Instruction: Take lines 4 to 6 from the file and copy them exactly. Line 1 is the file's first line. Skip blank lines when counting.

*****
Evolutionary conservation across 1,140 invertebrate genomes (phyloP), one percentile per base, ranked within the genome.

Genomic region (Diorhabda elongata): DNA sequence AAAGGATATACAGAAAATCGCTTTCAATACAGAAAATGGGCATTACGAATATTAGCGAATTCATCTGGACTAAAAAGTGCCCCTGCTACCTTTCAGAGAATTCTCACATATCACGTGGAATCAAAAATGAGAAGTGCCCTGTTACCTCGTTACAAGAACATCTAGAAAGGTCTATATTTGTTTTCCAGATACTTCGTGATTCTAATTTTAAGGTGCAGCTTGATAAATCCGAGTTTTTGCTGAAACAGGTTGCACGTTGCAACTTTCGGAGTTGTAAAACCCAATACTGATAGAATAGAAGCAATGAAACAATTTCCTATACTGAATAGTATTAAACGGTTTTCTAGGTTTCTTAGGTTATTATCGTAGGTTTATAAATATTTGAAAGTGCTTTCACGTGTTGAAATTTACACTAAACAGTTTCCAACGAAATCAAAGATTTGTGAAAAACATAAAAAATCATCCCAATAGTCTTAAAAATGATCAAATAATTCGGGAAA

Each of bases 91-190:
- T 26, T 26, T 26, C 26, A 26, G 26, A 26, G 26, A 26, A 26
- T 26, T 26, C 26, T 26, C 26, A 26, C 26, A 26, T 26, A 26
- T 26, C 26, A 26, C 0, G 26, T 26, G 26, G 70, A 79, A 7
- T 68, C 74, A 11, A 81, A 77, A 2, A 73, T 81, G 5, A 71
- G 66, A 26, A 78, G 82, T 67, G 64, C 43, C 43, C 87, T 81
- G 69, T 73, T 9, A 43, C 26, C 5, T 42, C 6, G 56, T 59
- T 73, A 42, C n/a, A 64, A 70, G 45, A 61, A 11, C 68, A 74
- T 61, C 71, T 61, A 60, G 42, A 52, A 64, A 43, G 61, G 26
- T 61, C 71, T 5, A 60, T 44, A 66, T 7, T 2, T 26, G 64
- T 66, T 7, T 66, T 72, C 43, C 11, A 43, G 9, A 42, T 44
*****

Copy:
- T 26, T 26, T 26, C 26, A 26, G 26, A 26, G 26, A 26, A 26
- T 26, T 26, C 26, T 26, C 26, A 26, C 26, A 26, T 26, A 26
- T 26, C 26, A 26, C 0, G 26, T 26, G 26, G 70, A 79, A 7